by Christian Monahan
When I was a lad air rifles were definitely the ‘go’. Bigger guns were the realm of bigger people and I knew that even if I managed to have a shot with a larger calibre, I probably wouldn’t hit anything and would likely walk away with a bruised shoulder and ego to match.
But with an air rifle you could hold your own. The bigger kids didn’t shoot them as they’d ‘outgrown’ them but younger ones like me had a chance to show what could be achieved with these so-called ‘peashooters’.
I’d wager that youngsters gravitate to them for a few simple reasons – they’re quiet, easy to shoot, there’s no recoil and most young shooters have some sort of access to small game. Plus, for the majority of teenagers an air rifle is their introduction to hunting, usually from a father figure who used it to teach them the basic principles of shooting. We took a fair number of feral birds and the odd rabbit back then but, as much as I loved it, I grew bored and a bit frustrated with the air rifle’s lack of strength.
Fast forward to now and I couldn’t be happier with my .22 air rifle. Things have changed a lot since then and the technology and accuracy of air rifles is better than it has ever been. When I bought it I gave myself the choice of a regular .22 or an air rifle .22 and there were pros and cons to both. I thought the ammunition at around 0.05c a shot was a good selling point given my financial status at the time, plus that ammo never ‘goes off’. They’re solid pellets without gunpowder or the like so you can have a tin sitting on a bench for 20 years and still use them.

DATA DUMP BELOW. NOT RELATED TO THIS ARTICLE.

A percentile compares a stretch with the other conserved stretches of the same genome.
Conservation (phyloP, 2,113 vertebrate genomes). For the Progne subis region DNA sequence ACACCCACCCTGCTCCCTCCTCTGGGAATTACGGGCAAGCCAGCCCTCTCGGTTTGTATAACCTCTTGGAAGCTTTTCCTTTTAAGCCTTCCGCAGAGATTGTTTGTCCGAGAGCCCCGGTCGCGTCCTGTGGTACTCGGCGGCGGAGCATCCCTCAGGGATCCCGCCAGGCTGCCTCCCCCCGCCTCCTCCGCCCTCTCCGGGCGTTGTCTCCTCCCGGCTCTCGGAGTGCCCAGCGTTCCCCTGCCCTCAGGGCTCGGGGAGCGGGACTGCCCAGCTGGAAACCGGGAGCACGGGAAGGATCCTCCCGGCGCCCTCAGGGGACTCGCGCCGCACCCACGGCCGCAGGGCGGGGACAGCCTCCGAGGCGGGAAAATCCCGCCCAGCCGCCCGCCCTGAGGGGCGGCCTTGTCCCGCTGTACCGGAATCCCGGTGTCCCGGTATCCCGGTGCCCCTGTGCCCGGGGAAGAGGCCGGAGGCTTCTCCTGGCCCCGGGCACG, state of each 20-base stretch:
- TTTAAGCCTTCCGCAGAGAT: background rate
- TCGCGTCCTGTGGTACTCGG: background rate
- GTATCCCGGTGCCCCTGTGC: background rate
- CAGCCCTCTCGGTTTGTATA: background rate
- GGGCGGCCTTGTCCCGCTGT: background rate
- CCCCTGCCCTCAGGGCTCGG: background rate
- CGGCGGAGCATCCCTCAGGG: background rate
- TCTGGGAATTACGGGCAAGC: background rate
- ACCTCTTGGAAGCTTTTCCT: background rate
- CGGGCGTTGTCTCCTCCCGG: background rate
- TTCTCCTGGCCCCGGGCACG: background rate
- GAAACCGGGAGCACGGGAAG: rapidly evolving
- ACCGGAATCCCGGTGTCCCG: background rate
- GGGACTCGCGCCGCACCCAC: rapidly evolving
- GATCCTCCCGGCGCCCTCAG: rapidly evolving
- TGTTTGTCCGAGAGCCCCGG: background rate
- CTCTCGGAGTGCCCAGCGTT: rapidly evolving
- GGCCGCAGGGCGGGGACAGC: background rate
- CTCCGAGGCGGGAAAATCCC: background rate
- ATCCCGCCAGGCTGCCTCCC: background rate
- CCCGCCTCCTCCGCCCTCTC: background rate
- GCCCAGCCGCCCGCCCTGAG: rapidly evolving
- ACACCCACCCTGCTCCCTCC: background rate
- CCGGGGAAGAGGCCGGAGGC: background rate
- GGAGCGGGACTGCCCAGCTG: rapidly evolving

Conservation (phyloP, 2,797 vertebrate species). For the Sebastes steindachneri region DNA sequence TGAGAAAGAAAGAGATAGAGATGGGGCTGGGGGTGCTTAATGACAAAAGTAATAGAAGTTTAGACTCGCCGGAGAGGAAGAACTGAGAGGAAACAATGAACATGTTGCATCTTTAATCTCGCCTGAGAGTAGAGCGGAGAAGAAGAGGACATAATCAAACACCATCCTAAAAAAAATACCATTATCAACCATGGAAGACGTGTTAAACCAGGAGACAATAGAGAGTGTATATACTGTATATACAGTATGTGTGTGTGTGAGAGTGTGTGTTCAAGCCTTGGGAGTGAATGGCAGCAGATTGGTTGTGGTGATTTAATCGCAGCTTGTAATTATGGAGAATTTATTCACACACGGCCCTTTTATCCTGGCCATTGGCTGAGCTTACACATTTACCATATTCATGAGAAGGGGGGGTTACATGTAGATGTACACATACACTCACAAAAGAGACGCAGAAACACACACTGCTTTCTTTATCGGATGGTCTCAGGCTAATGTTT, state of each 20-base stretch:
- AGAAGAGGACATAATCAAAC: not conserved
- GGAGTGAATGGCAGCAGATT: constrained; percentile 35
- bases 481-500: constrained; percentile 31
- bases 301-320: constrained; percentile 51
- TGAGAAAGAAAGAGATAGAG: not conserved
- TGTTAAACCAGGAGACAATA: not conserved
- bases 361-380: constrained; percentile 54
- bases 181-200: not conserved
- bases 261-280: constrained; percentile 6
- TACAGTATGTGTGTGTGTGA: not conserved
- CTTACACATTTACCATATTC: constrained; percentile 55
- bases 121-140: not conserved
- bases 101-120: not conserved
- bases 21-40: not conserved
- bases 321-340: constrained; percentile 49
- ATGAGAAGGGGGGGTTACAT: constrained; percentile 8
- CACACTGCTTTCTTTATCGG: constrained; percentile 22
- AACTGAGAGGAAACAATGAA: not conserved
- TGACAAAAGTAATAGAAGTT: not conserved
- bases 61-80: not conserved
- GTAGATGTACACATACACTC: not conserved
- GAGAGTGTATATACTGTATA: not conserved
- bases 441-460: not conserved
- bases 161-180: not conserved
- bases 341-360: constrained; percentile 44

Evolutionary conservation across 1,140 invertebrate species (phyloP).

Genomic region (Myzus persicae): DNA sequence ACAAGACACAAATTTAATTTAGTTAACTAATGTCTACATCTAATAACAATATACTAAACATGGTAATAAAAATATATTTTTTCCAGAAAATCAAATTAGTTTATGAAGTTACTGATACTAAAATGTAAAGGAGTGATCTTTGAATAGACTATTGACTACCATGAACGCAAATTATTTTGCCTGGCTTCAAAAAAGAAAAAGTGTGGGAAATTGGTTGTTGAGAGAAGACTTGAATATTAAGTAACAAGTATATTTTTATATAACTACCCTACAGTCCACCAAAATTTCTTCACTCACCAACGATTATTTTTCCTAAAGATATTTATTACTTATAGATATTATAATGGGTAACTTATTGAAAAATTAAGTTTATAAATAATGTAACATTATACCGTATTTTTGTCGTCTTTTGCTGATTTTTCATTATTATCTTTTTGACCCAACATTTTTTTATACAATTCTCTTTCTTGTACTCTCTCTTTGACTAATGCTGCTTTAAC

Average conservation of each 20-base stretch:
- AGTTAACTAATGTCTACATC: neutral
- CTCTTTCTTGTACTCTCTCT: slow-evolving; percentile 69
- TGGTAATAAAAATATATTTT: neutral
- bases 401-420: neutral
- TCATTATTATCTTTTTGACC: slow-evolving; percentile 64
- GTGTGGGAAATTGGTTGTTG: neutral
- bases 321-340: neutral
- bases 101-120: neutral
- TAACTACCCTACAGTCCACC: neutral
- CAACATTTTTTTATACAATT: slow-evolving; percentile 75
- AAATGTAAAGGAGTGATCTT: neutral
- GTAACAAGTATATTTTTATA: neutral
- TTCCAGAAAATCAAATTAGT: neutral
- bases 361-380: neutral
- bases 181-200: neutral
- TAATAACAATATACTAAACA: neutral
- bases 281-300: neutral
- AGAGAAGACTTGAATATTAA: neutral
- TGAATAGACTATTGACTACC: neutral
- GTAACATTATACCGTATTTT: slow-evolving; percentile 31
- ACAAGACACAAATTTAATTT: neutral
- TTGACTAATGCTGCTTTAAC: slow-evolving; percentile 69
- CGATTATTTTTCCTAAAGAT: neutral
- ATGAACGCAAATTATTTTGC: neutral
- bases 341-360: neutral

When it came down to it both were a great option and I went with the air rifle as it just held more appeal. Maybe it was memories of shooting one as a boy or the videos I’d watched when doing my research. I can’t really say what swayed me but when I held the firearm at the gunshop it was a good fit I’m still very happy with it.
The small game I like to hunt makes the air rifle an excellent selection. I’ve shot rabbits, foxes, pigeons and a few introduced bird species and usually receive more than a few comments saying: “You took that with an air rifle?” I can only assume people either don’t rate them or just forget about them as a rifle option altogether. If I had to give my top selling points for going with an air rifle, besides the ridiculously cheap ammunition, they’d be as follows.